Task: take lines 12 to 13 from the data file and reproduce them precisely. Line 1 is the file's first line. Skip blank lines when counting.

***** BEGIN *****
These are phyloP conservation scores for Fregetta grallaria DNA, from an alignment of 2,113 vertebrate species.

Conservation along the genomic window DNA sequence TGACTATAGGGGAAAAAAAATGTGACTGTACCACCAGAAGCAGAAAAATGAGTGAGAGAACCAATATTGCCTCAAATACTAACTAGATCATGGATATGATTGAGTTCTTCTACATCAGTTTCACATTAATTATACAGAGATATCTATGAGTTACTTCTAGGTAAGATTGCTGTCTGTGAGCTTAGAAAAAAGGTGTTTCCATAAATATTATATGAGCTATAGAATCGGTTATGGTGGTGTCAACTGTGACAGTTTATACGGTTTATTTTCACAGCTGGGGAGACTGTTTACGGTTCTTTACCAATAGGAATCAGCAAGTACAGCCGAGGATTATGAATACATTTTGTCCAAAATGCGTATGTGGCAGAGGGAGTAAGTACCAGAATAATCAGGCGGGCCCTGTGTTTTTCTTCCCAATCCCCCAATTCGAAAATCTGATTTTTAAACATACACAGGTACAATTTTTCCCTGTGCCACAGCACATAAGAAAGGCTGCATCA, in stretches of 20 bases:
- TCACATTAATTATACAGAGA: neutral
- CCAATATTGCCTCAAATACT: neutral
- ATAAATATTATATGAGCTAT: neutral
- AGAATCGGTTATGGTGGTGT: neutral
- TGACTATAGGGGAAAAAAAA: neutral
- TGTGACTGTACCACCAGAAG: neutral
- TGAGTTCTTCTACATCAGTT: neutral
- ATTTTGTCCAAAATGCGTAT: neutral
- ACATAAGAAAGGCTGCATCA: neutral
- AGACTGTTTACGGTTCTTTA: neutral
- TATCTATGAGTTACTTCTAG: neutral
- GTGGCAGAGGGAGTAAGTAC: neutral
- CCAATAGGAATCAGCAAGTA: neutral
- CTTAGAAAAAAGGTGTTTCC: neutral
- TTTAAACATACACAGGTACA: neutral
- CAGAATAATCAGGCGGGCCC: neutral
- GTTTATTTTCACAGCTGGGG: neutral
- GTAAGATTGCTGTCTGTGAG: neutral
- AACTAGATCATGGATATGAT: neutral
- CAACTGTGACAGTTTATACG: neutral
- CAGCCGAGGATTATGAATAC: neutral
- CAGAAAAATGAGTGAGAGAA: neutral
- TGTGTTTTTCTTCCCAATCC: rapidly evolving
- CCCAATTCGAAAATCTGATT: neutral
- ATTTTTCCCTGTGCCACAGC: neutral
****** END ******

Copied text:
- AGACTGTTTACGGTTCTTTA: neutral
- TATCTATGAGTTACTTCTAG: neutral